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In 1918, about 80% of UK homes were privately rented, while 20% were owner-occupied. Over a century later, those figures have been reversed, with around 20% of the UK population in long-term private rental homes. But that number is rising, as fewer people among recent generations can afford to buy their own home.
There are currently about five million UK households in private rented accommodation, with 5.79 million expected by 2021. That would not be such a bad thing, but British long-term home rentals have downsides that don’t exist in some other European countries (e.g. Germany).
Probably the worst aspect of renting a home in the UK is that tenants rarely have peace of mind. A typical “assured shorthold tenancy” gives landlords the right to evict occupants without justification after the first tenancy period (typically 6 or 12 months). Hence, families have little security, and children are sometimes forced to change schools multiple times.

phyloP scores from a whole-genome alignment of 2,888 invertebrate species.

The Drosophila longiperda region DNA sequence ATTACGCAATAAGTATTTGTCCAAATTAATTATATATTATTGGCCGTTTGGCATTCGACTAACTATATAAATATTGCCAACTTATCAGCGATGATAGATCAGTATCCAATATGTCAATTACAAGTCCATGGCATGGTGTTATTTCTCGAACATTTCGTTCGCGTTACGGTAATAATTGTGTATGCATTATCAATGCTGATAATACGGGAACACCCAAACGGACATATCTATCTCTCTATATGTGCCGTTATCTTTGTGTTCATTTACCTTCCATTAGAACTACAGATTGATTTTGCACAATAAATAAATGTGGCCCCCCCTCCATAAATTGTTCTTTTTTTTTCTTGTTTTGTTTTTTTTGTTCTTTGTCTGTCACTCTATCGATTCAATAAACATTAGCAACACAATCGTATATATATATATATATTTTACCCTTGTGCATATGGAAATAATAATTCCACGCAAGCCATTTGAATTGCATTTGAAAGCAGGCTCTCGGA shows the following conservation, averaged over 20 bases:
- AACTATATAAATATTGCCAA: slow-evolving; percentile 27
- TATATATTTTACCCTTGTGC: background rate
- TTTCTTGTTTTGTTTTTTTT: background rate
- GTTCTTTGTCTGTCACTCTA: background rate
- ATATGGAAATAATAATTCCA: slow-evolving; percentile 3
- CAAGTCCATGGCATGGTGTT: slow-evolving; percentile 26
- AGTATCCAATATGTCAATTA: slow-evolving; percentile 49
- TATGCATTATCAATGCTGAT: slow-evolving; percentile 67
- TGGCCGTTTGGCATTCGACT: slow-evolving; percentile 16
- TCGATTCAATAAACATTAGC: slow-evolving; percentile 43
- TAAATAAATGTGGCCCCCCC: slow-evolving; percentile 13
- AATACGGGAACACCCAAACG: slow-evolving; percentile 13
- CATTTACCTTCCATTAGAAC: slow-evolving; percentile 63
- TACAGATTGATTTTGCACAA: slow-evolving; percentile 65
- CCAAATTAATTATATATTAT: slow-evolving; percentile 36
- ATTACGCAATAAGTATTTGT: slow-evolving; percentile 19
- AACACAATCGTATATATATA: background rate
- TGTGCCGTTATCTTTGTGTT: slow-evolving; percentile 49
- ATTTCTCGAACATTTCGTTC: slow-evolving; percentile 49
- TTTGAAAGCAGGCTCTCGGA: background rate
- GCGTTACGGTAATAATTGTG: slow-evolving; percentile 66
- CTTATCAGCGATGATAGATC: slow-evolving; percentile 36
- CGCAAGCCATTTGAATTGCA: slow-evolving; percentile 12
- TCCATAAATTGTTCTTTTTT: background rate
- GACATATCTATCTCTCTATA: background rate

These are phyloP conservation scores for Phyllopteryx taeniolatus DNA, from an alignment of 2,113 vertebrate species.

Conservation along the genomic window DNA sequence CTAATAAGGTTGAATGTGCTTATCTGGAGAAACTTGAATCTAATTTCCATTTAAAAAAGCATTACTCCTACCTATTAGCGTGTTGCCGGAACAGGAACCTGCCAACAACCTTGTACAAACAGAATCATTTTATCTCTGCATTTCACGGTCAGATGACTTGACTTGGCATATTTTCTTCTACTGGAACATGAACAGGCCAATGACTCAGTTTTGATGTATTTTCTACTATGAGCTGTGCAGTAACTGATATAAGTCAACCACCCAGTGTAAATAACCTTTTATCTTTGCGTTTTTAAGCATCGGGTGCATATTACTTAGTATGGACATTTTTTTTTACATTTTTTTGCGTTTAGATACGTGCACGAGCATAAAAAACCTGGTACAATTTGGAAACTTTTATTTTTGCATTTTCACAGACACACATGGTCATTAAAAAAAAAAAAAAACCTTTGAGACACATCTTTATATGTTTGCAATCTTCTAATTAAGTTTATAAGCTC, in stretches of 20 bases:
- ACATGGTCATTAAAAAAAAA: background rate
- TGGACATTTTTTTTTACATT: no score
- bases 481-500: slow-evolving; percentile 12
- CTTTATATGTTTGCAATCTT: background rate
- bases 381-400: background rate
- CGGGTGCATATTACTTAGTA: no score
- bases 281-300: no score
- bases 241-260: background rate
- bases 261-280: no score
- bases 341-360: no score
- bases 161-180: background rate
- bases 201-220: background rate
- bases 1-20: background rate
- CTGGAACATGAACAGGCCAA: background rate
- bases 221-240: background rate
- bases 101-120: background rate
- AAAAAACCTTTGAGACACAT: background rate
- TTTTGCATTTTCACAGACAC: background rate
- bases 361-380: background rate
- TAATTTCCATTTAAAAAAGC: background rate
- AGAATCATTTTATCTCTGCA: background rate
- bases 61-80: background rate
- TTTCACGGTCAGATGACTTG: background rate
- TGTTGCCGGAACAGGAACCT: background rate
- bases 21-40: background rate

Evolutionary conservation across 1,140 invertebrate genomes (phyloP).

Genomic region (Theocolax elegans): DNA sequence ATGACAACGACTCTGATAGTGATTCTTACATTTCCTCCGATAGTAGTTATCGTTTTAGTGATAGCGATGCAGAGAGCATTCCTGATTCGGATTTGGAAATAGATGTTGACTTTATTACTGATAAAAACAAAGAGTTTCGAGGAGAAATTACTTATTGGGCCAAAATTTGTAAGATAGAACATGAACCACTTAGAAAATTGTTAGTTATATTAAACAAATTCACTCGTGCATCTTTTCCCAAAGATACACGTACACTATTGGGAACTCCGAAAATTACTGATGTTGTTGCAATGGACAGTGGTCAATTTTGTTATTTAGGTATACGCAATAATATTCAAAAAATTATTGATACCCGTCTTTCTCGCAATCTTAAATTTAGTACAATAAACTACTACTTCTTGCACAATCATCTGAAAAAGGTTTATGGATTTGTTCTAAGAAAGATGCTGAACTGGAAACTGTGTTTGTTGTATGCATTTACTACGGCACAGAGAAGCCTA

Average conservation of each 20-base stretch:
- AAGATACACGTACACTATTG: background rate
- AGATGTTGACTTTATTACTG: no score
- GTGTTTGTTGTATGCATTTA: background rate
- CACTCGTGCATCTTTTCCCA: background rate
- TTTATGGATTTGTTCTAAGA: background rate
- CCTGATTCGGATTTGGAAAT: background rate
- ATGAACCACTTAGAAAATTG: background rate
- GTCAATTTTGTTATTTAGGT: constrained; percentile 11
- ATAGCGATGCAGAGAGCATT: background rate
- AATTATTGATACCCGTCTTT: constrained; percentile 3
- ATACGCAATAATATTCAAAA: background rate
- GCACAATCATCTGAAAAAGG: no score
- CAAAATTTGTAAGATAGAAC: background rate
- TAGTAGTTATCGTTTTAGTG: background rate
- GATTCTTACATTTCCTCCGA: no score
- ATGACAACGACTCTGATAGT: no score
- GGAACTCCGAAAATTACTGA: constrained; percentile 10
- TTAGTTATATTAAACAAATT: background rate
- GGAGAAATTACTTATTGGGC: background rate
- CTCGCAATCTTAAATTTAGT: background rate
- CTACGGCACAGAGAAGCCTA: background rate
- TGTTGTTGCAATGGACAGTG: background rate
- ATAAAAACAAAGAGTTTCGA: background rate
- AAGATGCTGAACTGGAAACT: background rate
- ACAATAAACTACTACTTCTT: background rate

A widespread inability to afford home ownership creates a demand for more rental properties, which in turn drives up rent costs. Thus, while renting remains a more realistic option for many people, it still eats up a lot of their net income and harms the economy. Plus, the more desirable the location regarding work and amenities, the harder it is to find suitable properties, to begin with. And that invites exploitation.
There are other perils for would-be tenants in the UK today, such as rogue landlords and scammers, or dubious letting agents charging extortionate fees.
Increasing demand for long-term private rental homes feeds the growing “build-to-rent” sector, which should, ideally, be bolstered by sturdier regulations to protect tenants.